Patriots have dealt themselves into Super Bowl favorite's role with Moss

April 30, 2007|By DAVID STEELE

Here the Ravens were, having a perfectly lovely NFL draft weekend, instilling a fresh dose of hope into this season and the next several, when along come the New England Patriots to screw up their entire blueprint.

Actually, the Patriots' acquisition -- or, more accurately, theft -- of Randy Moss from the Oakland Raiders yesterday morning, a couple of hours before the Ravens went on the clock for Day 2, didn't derail the Ravens' train one bit.

The expectations everyone had for them next February, though? Major derailment.

No one at the Castle would ever admit that, and the football world could easily be proved wrong -- possibly as early as Monday night, Dec. 3, when Moss and Co. visit M&T Bank Stadium. But if the Patriots are today not the favorites to be the next Super Bowl champions over the Ravens, Indianapolis Colts and everybody else, they ought to be.

Moss going to the Patriots -- baggage, Hall of Fame numbers and all -- eclipsed everything that had happened in the draft Saturday and everything that followed it yesterday. JaMarcus Russell, Brady Quinn, all the overblown, premature hype surrounding the most out-of-control non-event in sports, were quashed by the news of Moss joining forces with Tom Brady, Bill Belichick, fellow wide receiver newcomers Donte' Stallworth and Wes Welker and some guy named Adalius Thomas on the three-time champs.

Even the most hard-core, purple-clad here in town now have to look at everything that's happened with their team this offseason, and everything that will happen, through the Moss-New England filter.

And that's with the Ravens having done a lot, this weekend included. With the trade for Willis McGahee, the return of Jonathan Ogden, the choice of two linemen in their first three picks and the expected maturation of the youngsters of recent drafts, the running game will be almost unrecognizable from last season's.

It has to be, because the Ravens have set the bar high: A repeat of last season, 13-3 record or not, is unacceptable.

It's the way the Patriots have raised that bar even higher that's causing whatever angst is out there. Remember last January: Brady had Reche Caldwell and Jabar Gaffney as his wide receivers, and he had them one minute away from a Super Bowl berth in the AFC title game at the RCA Dome.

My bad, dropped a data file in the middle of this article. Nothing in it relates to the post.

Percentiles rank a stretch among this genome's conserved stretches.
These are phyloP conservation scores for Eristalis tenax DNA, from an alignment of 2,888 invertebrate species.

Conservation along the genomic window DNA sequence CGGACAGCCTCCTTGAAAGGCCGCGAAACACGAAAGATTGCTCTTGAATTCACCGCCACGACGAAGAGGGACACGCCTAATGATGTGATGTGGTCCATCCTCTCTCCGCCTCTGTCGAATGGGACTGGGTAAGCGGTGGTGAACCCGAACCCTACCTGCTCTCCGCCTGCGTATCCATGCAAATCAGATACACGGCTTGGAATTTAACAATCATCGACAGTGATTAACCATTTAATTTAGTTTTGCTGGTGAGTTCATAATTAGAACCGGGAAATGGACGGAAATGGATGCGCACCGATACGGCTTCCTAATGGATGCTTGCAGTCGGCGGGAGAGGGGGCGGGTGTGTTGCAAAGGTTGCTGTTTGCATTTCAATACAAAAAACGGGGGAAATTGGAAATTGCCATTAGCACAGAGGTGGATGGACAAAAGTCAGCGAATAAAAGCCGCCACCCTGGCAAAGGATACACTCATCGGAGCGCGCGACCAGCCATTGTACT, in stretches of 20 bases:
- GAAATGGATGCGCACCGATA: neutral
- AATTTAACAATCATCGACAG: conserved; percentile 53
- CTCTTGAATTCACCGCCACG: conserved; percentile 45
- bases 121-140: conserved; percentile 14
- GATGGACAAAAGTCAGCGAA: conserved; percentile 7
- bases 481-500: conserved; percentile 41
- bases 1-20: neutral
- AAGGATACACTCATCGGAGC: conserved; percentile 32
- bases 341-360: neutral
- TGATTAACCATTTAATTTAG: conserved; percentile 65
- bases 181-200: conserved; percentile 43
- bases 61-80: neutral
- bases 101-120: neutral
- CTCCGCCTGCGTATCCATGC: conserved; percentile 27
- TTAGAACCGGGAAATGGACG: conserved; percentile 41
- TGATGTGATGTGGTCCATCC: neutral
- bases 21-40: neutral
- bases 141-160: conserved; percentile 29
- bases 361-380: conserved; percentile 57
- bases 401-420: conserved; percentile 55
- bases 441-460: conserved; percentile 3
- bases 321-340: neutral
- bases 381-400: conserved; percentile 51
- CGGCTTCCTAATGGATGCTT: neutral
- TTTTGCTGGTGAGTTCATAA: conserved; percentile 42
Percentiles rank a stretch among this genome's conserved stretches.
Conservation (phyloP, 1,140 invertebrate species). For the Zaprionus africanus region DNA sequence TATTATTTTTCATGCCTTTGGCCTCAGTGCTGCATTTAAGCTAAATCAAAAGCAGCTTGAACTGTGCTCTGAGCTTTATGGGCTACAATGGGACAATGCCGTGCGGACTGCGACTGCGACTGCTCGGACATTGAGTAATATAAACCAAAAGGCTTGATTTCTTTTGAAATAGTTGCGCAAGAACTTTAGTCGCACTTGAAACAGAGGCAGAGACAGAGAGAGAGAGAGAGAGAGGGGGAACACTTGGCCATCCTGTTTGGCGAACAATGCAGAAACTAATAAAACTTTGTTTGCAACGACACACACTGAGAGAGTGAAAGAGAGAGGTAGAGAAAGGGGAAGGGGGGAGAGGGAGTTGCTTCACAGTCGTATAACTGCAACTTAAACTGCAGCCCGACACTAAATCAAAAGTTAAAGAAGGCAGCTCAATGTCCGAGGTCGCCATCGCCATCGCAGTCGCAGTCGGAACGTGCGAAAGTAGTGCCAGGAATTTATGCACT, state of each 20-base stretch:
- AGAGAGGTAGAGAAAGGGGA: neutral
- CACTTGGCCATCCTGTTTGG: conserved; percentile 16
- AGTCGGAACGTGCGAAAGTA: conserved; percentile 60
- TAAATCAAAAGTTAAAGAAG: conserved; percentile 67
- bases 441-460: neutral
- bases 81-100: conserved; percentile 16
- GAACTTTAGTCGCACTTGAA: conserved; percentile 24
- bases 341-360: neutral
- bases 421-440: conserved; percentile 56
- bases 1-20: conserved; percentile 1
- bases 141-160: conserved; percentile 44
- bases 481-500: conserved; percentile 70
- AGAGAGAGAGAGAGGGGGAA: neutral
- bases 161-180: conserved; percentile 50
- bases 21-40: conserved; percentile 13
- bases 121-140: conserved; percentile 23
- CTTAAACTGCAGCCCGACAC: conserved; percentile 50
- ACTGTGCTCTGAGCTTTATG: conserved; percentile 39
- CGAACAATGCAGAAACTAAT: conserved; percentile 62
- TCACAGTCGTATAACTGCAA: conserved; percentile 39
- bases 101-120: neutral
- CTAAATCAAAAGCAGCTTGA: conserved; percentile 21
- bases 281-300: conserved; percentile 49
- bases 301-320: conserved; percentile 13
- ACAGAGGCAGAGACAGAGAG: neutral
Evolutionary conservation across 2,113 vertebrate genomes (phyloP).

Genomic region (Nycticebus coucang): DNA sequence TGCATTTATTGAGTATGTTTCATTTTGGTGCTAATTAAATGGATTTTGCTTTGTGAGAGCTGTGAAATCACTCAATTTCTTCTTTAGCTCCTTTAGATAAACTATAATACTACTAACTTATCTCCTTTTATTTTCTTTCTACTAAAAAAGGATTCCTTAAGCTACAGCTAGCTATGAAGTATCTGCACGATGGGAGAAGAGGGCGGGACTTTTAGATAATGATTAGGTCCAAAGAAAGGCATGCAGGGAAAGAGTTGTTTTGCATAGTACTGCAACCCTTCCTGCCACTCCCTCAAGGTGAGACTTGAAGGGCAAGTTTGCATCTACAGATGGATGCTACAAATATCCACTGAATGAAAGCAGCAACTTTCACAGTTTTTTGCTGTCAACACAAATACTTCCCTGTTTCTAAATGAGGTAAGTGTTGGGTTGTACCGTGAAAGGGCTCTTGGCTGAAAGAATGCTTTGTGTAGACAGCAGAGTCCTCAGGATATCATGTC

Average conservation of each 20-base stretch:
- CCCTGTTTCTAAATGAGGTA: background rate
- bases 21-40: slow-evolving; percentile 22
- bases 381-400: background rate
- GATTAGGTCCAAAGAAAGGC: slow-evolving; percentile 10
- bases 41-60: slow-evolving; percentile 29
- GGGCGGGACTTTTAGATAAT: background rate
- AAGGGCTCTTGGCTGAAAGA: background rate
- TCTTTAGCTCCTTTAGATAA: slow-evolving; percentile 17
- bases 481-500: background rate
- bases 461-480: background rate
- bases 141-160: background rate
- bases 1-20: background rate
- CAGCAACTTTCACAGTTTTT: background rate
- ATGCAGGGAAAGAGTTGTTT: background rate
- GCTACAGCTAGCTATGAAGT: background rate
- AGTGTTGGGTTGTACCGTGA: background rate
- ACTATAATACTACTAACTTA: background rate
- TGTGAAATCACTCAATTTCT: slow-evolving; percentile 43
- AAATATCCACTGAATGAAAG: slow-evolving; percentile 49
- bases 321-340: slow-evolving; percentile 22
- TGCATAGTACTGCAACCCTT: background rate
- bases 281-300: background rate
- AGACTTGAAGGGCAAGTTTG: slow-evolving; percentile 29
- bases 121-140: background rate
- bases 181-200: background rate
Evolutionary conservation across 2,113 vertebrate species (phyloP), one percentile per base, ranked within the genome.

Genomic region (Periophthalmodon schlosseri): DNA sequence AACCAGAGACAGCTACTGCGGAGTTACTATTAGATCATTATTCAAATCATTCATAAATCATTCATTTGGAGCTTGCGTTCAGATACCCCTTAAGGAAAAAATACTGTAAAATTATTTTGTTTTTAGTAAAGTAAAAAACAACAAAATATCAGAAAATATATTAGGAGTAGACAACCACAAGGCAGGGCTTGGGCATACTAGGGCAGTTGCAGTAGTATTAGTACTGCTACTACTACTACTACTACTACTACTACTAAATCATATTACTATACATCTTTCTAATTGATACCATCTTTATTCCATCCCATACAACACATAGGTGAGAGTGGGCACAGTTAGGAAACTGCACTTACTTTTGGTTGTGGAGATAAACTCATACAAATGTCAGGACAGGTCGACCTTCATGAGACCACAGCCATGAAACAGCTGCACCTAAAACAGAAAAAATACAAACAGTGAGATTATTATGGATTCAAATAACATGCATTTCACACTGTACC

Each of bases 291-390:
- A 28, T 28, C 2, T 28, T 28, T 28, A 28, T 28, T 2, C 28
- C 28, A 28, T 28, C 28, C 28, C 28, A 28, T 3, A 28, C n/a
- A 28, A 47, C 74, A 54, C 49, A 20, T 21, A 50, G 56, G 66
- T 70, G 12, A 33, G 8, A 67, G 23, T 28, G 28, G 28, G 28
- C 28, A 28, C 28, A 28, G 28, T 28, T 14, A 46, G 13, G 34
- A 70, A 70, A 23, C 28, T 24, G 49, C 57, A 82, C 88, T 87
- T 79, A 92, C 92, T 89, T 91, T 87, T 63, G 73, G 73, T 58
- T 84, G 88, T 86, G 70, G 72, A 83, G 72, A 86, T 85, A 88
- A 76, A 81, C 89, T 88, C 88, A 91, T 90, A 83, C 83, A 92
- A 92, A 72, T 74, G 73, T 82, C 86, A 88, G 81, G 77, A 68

He also gets A.D. on defense this season. The Ravens, you might have heard, lose A.D. on defense.

Yikes.

With all due respect to the Patriots and Moss, counters Ozzie Newsome -- yikes, nothing.

"We go into the offseason with the goal to improve our own team, without the moves other teams have made in mind," he said after wrapping up the draft yesterday. "We want our shot back at the plate again, and what happens from there, with us and with other teams, we'll see.

"We established a plan back in January as to what our needs are, and we stick to that plan regardless."

That, of course, is how competitive teams stay competitive year after year -- no panicking, no trying to play chess with other teams' every action. If this Ravens draft is like past ones, they've reloaded in ways that might not become apparent until years from now -- so much so that no one might even miss the picks they gave up for McGahee and Steve McNair.

Recall that at this time last year, everyone was getting overheated about Haloti Ngata at No. 12 overall, but three picks made in the solitude of the second day ended up starting as well. Now, one is conditioned to closely watch a pick like the Ravens' last of the draft, Michigan linebacker Prescott Burgess, in case he turns into the next Thomas or Bart Scott after a couple of years running down on punts.

Or, in an even wilder yet no less plausible scenario, Troy Smith becoming the next Brady. Without the gruesome injuries to McNair and Kyle Boller to open the door, of course.

All of this optimism about the future is fine. Whether it will stop, or even slow, what in April looks like a Patriots juggernaut is another story.

The AFC was going to be a logjam anyway; the season ended with very little separating the Colts, Patriots, San Diego Chargers and Ravens. For what it's worth, Vegas didn't distinguish much among them, either. As of two weeks ago -- before the Moss trade, obviously -- one sports book had San Diego, Indianapolis and New England, in that order, as the favorites to win the Super Bowl in Arizona, with the Ravens sixth on the board.

On paper, the Colts, Ravens and Chargers seem to have broken even this offseason. The Patriots, by comparison, have surged to a couple-of-lengths lead.

Championships can very much be won and lost on draft day. Unfortunately for the Ravens, the Patriots may have won one on this draft day, with the fourth-round pick they gave up to the worst team in the NFL.

david.steele@baltsun.com

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